Of course, if you are the boss, you can be as late as you want in any country. But it isn't nice.
The importance of proposals is an area where other countries, or other forms of organization in this country, may see a difference. If you work for an organization that does not depend upon winning proposals to bring in money, this Rule is not directly relevant. But, wherever you do work there is a local equivalent - the primary way that the organization brings in the resources to pay its people and to operate itself. This may be in pleasing politicians, or in creating great publicity, or possibly even in doing good technical work. Wherever that resource-capturing activity may be, you be there and be excellent!
In matters related to the workplace treatment of women, there are substantial cultural differences from country to country. This is a complicated, politically-charged issue, and it is difficult for somebody who grew up in one culture to really appreciate how another culture operates. But, no matter what the local culture, I still stand by Raymer's Rule on professional behavior: Do not ever, ever do anything that could be construed as sexual harassment. No off-color jokes, come-ons, or even excessive compliments concerning looks or dress. Also, avoid office romances.
I offer two reasons why young male engineers should follow this, regardless of where they live or what the local culture says is acceptable. First, I think that this attitude has a substantial impact on a country's economic status. Imagine a country where there is a random lottery at birth, and half the men are tattooed with a mark that, for the rest of their lives, would prevent them from getting a good education, finding a good job, starting a company, or getting selected to run an existing company. That would just about kill the economic development of that unfortunate country. What if the next Bill Gates "lost" such a birth lottery? Or the next Wilbur Wright, or Kelly Johnson, or Burt Rutan?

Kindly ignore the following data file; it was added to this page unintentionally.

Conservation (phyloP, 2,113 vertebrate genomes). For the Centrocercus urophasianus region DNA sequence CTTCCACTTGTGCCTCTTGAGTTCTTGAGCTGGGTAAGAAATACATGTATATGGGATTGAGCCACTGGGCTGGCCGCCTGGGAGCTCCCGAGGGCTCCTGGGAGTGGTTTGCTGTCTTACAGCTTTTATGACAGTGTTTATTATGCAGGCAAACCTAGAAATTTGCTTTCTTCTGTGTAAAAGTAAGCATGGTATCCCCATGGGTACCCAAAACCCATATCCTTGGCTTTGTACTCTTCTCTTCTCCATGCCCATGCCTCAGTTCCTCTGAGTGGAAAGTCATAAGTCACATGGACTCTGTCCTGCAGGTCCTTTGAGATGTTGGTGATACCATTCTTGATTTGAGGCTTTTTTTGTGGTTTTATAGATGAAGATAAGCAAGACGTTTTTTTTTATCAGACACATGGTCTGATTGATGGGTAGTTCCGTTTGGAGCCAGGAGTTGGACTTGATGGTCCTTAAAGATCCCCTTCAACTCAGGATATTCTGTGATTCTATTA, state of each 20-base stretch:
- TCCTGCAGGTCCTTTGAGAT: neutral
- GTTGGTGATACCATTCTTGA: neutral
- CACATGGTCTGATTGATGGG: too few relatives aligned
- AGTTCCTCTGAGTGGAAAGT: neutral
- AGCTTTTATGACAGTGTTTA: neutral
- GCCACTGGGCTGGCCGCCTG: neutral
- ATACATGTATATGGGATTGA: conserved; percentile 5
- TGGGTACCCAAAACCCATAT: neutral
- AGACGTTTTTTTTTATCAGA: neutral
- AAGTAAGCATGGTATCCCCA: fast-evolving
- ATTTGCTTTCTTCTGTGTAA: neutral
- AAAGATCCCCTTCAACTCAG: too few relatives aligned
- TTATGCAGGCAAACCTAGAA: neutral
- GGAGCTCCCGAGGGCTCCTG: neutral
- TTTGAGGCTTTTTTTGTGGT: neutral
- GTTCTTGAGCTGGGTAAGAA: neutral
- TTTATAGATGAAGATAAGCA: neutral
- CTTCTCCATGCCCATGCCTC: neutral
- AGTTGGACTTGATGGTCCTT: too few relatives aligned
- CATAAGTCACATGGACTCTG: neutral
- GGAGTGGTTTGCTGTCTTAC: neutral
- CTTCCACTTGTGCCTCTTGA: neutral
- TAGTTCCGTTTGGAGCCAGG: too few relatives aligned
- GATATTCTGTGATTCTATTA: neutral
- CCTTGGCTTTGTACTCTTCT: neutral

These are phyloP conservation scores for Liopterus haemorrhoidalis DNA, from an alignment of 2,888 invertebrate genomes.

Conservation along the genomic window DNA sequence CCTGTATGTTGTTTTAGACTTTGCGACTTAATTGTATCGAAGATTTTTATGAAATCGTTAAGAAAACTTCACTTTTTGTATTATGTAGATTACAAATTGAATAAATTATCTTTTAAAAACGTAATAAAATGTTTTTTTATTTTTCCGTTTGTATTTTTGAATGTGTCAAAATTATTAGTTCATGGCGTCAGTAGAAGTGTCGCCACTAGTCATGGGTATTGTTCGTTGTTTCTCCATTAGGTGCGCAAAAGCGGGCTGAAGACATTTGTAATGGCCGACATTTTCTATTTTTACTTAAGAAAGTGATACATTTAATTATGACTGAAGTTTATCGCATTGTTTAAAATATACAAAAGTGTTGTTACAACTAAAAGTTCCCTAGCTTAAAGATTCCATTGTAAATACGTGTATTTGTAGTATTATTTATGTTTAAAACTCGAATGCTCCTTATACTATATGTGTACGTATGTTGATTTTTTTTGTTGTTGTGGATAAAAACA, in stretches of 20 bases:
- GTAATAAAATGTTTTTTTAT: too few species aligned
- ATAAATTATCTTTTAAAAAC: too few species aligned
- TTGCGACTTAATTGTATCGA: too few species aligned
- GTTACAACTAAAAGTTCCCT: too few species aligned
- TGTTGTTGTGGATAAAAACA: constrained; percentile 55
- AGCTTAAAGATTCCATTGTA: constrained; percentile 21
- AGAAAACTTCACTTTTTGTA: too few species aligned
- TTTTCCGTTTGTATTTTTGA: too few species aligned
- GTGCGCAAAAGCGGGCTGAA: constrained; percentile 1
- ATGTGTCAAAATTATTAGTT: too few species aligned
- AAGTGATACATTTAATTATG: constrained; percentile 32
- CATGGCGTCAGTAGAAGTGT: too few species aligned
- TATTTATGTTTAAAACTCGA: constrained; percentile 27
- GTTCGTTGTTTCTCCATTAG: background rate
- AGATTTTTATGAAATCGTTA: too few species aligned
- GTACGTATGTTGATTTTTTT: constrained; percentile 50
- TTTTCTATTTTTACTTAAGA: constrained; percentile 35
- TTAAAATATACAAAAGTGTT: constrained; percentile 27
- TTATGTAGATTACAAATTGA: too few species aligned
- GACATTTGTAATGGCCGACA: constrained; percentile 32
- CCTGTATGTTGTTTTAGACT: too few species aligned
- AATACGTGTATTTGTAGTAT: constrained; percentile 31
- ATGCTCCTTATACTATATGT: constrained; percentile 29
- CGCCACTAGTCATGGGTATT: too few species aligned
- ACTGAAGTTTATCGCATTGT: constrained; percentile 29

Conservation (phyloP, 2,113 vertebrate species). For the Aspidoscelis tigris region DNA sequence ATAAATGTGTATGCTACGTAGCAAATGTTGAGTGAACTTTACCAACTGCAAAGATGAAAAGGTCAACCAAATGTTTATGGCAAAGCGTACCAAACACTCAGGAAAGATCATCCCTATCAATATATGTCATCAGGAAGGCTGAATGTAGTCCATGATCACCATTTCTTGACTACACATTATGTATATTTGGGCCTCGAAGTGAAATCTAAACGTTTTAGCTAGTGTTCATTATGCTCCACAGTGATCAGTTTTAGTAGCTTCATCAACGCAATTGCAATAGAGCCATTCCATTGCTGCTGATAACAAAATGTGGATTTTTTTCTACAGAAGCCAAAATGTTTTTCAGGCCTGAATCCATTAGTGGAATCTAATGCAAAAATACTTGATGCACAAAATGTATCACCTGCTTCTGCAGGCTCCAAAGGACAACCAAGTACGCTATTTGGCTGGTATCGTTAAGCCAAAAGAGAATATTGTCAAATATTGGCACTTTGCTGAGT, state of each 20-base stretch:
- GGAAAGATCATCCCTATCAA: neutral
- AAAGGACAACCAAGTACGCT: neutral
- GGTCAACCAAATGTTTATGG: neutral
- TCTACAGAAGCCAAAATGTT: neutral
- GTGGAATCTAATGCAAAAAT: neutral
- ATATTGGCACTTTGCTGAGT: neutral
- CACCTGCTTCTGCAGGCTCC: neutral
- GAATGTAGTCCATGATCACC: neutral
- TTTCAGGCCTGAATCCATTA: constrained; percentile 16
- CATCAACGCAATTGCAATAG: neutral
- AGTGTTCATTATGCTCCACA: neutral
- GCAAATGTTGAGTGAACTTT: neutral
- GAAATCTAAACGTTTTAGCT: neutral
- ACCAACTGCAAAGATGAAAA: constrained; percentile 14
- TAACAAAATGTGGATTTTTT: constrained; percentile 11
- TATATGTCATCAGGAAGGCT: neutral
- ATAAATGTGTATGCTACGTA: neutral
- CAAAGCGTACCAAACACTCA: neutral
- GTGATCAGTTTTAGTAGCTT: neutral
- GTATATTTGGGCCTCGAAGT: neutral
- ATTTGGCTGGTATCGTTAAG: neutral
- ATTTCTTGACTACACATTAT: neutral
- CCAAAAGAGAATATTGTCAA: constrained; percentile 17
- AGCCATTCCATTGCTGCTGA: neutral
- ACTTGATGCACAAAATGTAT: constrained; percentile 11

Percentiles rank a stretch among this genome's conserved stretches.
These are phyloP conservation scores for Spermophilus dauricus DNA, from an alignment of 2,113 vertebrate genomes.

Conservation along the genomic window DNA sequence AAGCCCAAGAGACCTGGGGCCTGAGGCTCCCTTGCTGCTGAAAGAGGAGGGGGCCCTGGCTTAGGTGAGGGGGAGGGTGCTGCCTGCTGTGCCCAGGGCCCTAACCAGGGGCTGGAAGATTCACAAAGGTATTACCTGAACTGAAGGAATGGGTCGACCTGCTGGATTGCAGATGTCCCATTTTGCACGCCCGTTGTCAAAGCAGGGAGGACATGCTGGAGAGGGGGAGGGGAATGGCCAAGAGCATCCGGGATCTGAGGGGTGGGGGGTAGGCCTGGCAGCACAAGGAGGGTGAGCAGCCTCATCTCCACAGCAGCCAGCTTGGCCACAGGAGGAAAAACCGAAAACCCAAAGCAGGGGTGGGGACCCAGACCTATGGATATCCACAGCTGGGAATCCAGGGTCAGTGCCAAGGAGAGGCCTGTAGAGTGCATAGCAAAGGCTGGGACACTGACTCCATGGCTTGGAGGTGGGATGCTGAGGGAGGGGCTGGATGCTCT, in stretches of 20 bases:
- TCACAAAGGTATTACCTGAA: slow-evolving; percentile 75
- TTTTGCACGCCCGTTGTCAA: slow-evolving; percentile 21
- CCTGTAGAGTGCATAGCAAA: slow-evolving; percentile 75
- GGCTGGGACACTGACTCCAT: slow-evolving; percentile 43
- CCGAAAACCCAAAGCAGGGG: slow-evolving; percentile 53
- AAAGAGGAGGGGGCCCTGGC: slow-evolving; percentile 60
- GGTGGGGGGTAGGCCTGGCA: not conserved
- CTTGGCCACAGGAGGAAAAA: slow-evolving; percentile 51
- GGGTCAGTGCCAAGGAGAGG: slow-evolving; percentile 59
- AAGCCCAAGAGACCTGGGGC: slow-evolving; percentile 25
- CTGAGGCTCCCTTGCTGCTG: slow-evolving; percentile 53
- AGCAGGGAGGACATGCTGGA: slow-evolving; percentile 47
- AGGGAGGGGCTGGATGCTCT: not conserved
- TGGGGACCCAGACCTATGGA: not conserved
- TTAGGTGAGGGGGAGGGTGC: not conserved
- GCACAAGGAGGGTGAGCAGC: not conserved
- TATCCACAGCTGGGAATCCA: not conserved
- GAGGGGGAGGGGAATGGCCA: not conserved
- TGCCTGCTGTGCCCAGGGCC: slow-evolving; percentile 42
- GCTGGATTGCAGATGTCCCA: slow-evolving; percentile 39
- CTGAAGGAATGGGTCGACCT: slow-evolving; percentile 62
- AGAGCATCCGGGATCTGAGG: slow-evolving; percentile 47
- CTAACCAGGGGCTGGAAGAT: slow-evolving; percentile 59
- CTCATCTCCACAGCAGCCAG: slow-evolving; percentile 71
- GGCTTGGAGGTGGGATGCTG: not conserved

My second reason is personal - along with two sons, I have a wonderful daughter, and I want her to be able to decide her future for herself and to pursue her dreams. If she wants to be a housewife and raise wonderful grandchildren for me, I'll be very happy (but don't start any time soon, please!). If she wants to pursue a career taking advantage of her intelligence and abilities, I don't want the men around her holding back her career and treating her like her only important abilities are those obvious ones related to her gender.
As to what an individual should do if they are in a country where women in the workplace are treated unequally - that is a personal decision. An individual, especially a young one, cannot force those around him to change. But, each individual can decline to actively participate in a bad thing. Surely it is possible to get an education and to get a job or start a business without participating in the subtle but persistent degradation of fellow human beings whose only fault is sharing the gender of our mothers, sisters, and daughters.
So, skip the off-color jokes and get your own coffee!
Sorry for the lecturing tone of the above - it's a difficult topic to discuss unemotionally, which is one reason why it is such a difficult thing to change. While we in the USA have come a long way towards workplace equality, we shouldn't be too smug - it took many decades of struggle by courageous people to get this far, and we still aren't 100% where we should be.
Back to Raymer's Rules